But we were lucky enough to be able to conceive within three months and so I tested positive on New Year’s Eve. Then, I was able to get in with my endocrinologist in less than a week and then my GP in less than two weeks.

Did you have to take any medications to manage your glucose levels?

I needed to take insulin. This wasn’t a surprise because my doctor told me there was a pretty high likelihood of me being put on insulin. She’d even actually talked about putting me on it a little bit early so that I could get used to taking it and dosing it just in case I had a rough first trimester. She said I didn’t want to be learning how to take medication while you’re also barfing all the time. 

Still, I started taking it at five weeks pregnant. The way she explained it, even though I was managing my diabetes with just the metformin and monitoring my carb intake, the baby requires more carbohydrates to develop properly. The only way for me to intake as many carbs as I need and manage my sugars is to use insulin. 

I stayed on my metformin for the first 16 weeks and then only used insulin. 

What tools, other than insulin, did you use to ensure you had a safe pregnancy?

I have the continuous glucose monitor (CGM) from Dexcom, but I can only use it during pregnancy because our insurance, or at least the one that my husband has, will only cover it as an insulin-dependent diabetic. As soon as I’m not on insulin anymore, it’s not covered anymore and it’s way too expensive for me to maintain.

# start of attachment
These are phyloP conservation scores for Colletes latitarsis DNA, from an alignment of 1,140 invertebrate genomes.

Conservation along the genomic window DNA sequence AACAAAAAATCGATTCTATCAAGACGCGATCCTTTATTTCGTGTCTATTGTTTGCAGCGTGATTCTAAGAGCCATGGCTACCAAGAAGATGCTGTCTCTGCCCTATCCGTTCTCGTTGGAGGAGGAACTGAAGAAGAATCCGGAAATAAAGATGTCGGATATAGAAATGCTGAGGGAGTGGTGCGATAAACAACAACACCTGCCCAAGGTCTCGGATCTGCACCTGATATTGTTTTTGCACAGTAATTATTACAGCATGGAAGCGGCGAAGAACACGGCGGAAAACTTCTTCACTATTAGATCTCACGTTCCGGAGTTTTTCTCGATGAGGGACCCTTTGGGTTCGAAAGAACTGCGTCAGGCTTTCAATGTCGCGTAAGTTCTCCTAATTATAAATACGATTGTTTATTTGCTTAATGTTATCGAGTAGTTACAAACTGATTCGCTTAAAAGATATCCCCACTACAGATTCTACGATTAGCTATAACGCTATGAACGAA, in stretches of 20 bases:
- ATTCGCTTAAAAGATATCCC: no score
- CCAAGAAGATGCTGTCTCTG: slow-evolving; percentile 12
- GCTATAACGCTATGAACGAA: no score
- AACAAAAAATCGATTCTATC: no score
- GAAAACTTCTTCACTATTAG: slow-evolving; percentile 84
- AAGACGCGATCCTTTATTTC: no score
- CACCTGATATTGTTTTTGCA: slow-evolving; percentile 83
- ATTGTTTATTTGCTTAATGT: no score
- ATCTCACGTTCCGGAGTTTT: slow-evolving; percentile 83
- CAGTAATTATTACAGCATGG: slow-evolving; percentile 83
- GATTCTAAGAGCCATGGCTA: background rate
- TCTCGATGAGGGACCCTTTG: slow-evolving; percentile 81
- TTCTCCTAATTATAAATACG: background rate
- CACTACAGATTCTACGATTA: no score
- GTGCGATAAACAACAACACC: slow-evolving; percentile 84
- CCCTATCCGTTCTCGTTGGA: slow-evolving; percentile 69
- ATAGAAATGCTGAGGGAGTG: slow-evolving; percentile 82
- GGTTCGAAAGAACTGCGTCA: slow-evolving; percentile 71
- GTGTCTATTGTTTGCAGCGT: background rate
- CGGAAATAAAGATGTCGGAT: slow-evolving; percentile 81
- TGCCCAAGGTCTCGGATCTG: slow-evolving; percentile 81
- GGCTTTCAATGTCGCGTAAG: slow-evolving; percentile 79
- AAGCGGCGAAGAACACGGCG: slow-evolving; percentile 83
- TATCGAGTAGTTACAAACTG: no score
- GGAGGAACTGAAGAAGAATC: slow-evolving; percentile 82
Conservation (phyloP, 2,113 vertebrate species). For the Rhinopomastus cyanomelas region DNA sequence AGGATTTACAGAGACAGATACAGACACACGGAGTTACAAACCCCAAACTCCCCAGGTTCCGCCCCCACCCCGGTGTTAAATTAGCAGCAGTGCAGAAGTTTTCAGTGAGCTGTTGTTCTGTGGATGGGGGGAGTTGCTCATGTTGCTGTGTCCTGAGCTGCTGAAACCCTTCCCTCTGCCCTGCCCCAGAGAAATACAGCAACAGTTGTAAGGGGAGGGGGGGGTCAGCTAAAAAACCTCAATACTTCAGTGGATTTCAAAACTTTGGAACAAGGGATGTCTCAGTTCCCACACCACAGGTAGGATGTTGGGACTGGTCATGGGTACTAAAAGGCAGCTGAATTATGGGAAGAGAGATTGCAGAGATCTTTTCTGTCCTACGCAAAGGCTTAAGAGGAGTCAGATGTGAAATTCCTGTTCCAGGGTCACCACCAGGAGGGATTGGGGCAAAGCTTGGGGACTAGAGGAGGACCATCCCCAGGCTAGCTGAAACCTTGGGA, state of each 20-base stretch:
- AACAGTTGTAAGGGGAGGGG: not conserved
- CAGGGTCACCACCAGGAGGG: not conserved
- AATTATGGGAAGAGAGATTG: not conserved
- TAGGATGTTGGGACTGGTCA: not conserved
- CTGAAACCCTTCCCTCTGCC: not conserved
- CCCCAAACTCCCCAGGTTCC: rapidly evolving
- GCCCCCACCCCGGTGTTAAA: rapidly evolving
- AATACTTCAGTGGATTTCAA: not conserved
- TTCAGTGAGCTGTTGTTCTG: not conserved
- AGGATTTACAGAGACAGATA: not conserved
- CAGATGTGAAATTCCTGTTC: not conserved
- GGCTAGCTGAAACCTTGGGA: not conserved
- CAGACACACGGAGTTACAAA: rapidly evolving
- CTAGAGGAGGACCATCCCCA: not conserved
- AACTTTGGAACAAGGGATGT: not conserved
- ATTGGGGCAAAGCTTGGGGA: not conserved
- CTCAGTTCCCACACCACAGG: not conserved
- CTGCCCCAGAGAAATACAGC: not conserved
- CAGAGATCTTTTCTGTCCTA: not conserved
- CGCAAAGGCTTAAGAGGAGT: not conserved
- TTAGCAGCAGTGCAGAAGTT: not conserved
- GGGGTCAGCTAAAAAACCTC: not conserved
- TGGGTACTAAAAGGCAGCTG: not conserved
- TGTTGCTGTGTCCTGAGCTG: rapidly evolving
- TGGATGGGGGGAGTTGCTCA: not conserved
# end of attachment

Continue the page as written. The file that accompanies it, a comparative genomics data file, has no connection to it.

So I’ve been stockpiling sensors to get me through to probably the end of November, and by then I feel like I should be okay to just go back to doing my finger pricks. It has been great to have this device during pregnancy. 

At first, I thought I’d be a chronic over-checker and wasn’t sure if it’d be good for my mental health. But I’ve released that anxiety and embraced having that information, especially for overnight glucose levels because fastings were a big problem for me. 

Having that information of what’s happening overnight has been life-changing. This has been such an amazing tool to have.

Fear-mongering is already an issue in the ways type 2 diabetes is generally discussed. Can you describe what fear-based information you saw?

I saw a lot of that kind of information. Some of the info I saw mentioned that you’re going to have a ginormous baby, and have such a higher risk of stillborn pregnancy or get preeclampsia. 

These were mentioned as if they are definitely going to happen to you just because you’re dealing with a diabetic pregnancy. It was like, “Oh my god, this is terrifying”. 

Other information mentioned was keeping your blood sugar tightly monitored to the point of, I would almost say disordered eating. It was just so intense and so scary. I’m lucky that I have another friend who has T1D and was going through a pregnancy right before me, so I talked to her a lot about these experiences. 

There were not a lot of examples of a complication-free pregnancy, which I’ve actually had. 

Did you have a conversation with your healthcare team about this kind of information?

I did and they were really great about saying yes, some of those things can happen and it’s good to be aware of the possibility of them happening, but because I am pretty diligent about my sugar management they didn’t have concerns.